Dr. Marlene Grenon, a vascular surgeon at the San Francisco VA Medical Center and an assistant professor of surgery at the University of California, San Francisco, led the analysis of data from 1,024 participants in the Heart and Soul Study, which tracked men and women with coronary artery disease for about seven years.
"We discovered that there was an association between depression and PAD at baseline, and also found that the patients who were depressed at the beginning of the study had a higher likelihood of developing PAD during follow-up at seven years," Grenon said in a statement.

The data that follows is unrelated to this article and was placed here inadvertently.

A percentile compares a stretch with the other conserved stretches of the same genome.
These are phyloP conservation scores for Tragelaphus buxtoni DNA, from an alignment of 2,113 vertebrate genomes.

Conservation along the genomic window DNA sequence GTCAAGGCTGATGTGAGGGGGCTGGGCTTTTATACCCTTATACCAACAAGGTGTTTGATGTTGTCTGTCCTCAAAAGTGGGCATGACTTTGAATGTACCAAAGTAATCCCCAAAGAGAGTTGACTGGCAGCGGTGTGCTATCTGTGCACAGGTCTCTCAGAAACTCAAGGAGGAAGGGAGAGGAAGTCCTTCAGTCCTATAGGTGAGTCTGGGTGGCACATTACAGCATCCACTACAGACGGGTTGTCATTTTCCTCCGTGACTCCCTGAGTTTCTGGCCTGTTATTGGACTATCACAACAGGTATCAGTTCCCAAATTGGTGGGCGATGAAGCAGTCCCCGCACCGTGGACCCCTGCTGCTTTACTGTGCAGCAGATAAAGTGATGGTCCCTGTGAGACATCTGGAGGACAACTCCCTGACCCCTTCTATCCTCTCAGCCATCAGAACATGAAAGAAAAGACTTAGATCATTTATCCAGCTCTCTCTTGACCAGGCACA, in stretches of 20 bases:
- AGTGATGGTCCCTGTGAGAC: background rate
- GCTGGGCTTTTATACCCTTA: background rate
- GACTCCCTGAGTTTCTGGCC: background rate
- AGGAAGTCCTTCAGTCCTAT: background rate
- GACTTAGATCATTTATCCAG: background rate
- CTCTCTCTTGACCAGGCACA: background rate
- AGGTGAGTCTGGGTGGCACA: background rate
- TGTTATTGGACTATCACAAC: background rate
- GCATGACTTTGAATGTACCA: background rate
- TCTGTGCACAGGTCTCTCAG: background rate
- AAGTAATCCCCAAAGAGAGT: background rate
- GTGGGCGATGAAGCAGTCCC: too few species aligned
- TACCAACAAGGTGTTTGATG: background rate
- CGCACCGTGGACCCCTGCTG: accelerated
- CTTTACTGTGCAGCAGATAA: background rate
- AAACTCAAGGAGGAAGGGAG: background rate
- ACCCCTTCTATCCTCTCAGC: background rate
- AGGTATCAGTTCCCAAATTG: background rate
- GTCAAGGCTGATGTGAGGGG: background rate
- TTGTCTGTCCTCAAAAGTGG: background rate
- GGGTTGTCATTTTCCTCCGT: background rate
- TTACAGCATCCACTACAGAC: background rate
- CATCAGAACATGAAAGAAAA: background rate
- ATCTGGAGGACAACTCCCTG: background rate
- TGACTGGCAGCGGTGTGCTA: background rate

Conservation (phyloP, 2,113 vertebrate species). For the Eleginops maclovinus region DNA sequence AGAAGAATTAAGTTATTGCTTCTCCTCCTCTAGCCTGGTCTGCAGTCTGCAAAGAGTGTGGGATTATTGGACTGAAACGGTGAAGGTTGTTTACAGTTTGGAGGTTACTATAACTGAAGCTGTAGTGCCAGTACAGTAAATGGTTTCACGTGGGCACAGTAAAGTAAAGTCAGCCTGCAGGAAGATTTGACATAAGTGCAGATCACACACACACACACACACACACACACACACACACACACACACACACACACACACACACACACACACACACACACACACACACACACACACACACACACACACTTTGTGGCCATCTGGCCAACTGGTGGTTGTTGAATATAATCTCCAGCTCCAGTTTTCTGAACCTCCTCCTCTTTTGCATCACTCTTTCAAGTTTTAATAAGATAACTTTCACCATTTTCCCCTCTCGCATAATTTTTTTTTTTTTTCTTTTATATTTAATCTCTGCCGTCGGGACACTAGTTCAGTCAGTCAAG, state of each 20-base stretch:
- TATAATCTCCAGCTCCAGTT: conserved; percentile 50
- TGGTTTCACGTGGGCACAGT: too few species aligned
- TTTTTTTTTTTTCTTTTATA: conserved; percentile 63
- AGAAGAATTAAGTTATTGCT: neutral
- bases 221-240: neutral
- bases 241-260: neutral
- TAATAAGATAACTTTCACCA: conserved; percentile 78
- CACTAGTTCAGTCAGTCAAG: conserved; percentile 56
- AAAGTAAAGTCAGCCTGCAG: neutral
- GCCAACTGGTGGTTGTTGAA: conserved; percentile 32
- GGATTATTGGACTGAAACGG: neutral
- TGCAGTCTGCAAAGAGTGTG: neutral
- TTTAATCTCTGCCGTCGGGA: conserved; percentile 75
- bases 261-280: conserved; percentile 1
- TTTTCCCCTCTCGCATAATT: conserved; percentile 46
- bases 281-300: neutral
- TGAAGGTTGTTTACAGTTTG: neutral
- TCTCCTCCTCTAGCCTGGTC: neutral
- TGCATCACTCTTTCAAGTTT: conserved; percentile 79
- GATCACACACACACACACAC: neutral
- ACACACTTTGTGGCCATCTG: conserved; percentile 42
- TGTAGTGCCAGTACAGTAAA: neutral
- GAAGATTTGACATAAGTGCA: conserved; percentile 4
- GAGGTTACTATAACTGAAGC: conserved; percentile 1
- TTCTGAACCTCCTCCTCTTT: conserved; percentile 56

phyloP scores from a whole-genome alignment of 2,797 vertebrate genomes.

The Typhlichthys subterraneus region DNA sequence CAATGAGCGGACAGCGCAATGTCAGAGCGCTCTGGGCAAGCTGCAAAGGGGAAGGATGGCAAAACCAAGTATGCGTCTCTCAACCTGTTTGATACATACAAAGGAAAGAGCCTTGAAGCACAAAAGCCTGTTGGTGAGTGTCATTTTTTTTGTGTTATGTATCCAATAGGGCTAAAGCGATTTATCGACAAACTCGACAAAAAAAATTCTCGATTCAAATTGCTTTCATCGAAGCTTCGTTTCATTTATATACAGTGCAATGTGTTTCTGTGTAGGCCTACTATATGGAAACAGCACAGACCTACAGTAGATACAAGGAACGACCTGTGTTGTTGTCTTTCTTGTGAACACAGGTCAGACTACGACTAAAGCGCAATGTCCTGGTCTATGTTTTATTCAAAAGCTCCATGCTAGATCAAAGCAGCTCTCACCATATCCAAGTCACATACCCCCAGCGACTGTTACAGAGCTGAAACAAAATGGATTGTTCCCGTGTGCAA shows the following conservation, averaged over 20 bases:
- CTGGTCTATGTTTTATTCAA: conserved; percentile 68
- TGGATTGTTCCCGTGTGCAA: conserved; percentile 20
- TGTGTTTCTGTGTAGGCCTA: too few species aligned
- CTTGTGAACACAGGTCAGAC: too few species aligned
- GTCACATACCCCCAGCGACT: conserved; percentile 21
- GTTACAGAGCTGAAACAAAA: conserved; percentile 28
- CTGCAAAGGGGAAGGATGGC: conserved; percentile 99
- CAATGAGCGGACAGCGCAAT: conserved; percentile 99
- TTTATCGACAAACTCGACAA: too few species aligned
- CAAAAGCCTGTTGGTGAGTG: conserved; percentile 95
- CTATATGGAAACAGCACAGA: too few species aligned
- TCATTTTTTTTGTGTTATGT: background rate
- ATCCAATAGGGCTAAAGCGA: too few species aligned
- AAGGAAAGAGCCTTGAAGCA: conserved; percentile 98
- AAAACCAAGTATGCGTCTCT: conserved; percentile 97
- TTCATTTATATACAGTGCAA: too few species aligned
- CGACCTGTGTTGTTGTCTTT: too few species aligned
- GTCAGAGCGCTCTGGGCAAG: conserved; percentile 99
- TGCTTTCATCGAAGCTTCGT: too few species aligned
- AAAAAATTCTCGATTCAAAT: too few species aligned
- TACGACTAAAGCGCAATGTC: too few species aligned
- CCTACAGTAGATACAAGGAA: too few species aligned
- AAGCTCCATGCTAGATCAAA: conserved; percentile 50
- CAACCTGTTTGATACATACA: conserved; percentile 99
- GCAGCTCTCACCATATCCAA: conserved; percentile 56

The study, published in the Journal of the American Heart Association, found that some of the risk for PAD was partly explained by modifiable danger factors such as smoking and reduced physical activity.
"We still don't know which comes first," Grenon said. "Is it that patients with PAD become depressed because their mobility is impaired, or that people who are depressed engage in unhealthy behaviors such as smoking and lack of exercise, and are thus more at risk of developing PAD? Or might it be a vicious cycle, where one leads to the other?"
Further research is needed to tease out cause and effect, Grenon said.